The Contagion of Scary Clowns


by Brad Houle, CFA Executive Vice President

Mixed economic data led to weaker stock markets around the world this week. U.S. equities were down around less than 1 percent, while international benchmarks were modestly negative as well. One would expect with negative equity markets that interest rates would have dropped as well, but that was not the case with 10-year Treasury yields rising to 1.73 percent from 1.56 percent.

The Contagion of Scary Clowns

This week we have been following the “scary clown story” with great interest although it seems to be more of hysteria than an actual threat. Allegedly, menacing people dressed as clowns are being sighted across the nation, causing an uproar in various communities. The more attention the story gets in the media, the more scary clowns will be sighted as is seems to feed on itself. Financial contagion can also feed on itself. We have been receiving questions about what is going on at Deutsche Bank and whether the situation will cause a broader contagion akin to Lehman Brothers, which helped to start the great recession in 2008. Deutsche Bank’s stock is down more than 50 percent this year and it is causing some anxiety in the European financial markets. Deutsche Bank was founded 146 years ago in 1870 with approval of the King of Prussia and has $2 trillion in assets. What has happened to this bank that has survived two world wars and the most recent financial crisis is a combination of events that has shaken the confidence of investors. Profitability for Deutsche Bank has been challenged recently due to low or negative interest rates and sluggish growth in Europe. One of the ways that banks make money is to loan out deposits and earn an interest rate spread between the money paid on deposits and the interest earned from the loan. This manifests in a metric called the net interest margin which is the aggregate profits earned by the bank from lending. With negative or zero interest rates this spread gets compressed and the earnings of the bank drop, which in turn causes the stock price to fall.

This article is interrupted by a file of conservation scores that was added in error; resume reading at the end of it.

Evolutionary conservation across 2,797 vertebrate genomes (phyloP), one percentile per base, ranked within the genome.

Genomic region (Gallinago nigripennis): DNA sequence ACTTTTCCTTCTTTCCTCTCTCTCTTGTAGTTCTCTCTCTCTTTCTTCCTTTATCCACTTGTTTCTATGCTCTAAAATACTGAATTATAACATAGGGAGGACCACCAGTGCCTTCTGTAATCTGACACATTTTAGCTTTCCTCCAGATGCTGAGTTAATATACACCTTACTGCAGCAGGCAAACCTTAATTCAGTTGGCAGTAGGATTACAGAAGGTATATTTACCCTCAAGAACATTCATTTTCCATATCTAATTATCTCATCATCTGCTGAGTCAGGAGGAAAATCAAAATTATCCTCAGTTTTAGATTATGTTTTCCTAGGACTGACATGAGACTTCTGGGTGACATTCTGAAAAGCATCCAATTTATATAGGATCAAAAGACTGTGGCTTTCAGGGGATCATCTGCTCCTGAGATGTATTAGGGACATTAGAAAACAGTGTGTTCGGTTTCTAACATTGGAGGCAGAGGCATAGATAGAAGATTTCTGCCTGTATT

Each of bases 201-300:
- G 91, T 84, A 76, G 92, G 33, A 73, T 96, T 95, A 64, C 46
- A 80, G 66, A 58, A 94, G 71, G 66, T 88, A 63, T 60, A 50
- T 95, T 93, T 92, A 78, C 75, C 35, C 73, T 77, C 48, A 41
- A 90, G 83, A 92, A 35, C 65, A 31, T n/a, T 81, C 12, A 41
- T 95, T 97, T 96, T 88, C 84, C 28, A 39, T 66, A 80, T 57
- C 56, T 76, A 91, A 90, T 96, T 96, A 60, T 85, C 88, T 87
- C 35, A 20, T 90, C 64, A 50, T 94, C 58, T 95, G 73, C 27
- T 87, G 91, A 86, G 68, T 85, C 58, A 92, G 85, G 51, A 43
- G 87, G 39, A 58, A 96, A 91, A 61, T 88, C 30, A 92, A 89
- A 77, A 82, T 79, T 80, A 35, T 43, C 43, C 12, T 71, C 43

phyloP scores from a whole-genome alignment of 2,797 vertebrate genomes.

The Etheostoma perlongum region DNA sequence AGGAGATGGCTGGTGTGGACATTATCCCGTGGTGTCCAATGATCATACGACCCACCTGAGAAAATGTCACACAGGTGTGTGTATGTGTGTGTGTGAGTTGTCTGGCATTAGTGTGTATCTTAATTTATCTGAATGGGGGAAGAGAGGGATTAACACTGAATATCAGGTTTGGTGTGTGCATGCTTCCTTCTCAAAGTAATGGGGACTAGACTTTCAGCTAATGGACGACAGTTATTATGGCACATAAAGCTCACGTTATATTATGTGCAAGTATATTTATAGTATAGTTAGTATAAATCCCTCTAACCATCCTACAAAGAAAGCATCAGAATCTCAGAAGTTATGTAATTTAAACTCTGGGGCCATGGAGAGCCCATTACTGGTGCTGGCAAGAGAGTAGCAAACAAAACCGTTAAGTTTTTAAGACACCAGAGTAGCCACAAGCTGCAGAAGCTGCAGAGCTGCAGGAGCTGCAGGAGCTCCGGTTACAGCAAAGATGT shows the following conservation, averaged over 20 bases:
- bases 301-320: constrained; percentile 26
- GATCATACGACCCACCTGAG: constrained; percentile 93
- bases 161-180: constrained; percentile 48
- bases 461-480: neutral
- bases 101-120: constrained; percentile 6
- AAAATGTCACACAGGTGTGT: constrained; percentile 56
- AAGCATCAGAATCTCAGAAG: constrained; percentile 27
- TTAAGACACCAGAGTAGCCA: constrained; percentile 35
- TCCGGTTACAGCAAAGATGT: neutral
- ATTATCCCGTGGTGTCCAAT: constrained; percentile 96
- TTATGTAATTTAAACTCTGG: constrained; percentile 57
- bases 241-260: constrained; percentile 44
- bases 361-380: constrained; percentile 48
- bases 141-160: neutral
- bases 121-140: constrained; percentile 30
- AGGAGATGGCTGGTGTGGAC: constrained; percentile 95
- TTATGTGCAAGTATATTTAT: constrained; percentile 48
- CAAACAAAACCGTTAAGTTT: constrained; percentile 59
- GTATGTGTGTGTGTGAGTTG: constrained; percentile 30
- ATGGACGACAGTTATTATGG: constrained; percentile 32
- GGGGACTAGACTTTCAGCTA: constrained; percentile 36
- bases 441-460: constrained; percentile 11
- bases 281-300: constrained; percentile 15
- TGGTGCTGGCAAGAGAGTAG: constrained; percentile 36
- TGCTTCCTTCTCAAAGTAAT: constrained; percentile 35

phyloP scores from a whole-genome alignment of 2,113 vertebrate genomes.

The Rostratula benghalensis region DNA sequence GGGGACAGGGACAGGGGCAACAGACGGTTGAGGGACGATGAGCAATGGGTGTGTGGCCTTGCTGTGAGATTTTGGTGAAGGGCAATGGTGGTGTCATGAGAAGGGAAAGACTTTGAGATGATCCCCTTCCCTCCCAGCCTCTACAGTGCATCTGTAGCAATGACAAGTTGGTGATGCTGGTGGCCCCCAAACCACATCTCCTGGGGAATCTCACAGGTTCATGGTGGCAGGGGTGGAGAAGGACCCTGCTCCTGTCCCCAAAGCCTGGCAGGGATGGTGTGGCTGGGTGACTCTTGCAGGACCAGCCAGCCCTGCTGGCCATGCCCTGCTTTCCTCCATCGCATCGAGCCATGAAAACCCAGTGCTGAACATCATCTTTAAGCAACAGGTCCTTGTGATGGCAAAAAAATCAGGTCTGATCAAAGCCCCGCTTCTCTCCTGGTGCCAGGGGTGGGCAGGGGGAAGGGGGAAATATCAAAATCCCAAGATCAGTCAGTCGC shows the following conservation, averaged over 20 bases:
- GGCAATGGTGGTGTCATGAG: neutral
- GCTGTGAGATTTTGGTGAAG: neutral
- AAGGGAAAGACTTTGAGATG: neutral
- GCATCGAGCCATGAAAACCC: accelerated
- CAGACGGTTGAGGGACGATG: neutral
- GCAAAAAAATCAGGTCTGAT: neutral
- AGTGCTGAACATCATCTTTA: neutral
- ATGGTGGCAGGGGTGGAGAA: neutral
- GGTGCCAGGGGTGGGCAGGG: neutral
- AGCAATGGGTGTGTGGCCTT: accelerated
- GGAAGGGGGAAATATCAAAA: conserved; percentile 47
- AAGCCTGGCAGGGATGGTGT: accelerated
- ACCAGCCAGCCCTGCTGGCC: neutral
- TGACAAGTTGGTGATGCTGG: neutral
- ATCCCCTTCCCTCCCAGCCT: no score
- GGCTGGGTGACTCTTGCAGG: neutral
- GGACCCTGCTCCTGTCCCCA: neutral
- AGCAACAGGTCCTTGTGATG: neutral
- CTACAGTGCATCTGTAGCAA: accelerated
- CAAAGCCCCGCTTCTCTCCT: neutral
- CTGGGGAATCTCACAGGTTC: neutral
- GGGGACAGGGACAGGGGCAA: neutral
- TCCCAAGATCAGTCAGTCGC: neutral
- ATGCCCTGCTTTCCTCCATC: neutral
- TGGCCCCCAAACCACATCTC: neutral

When a bank’s stock price is in a freefall it erodes confidence in the bank and can cause a run on assets in various ways. Just like the fictional bank in the movie, "It’s a Wonderful Life," depositors can line up to withdraw their assets, causing a liquidity issue. This is not currently happening at Deutsche Bank and we do not expect it to. However, if a bank needs additional capital, a falling stock price can make it more difficult to get the necessary funds via an additional stock sale.

Adding fuel to this fire has been a proposal by the U.S. Department of Justice that Deutsche Bank pay a $14 billion fine to settle charges a surrounding mortgage-backed securities issued by the bank. The alleged wrongdoing occurred as a result of mortgage-backed securities that were issued around the time of the financial crisis and had credit quality issues. While Deutsche Bank has said they will not settle at this amount, it is strange irony that a fine from alleged wrongdoing in the financial crisis is now causing Deutsche Bank additional stress and in turn citing some to question the viability of the bank.

Ultimately, the German Government would most likely step in to save the bank if the crisis at hand deepens. While this would be wildly unpopular in Germany, the bank is indeed too big to fail and allowing it to fail would benefit no one. The upside to this crisis is that it is shining a light on one of the pitfalls of negative interest rates and the European Central Bank is starting to rethink the policy.

Our Takeaway for the Week:

  • Slow growth and low rates continues to challenge global banking profitability
  • Rates seem to be rising in the U.S. in anticipation of Fed tightening in December
  • We are continuing to monitor the situation with Deutsche Bank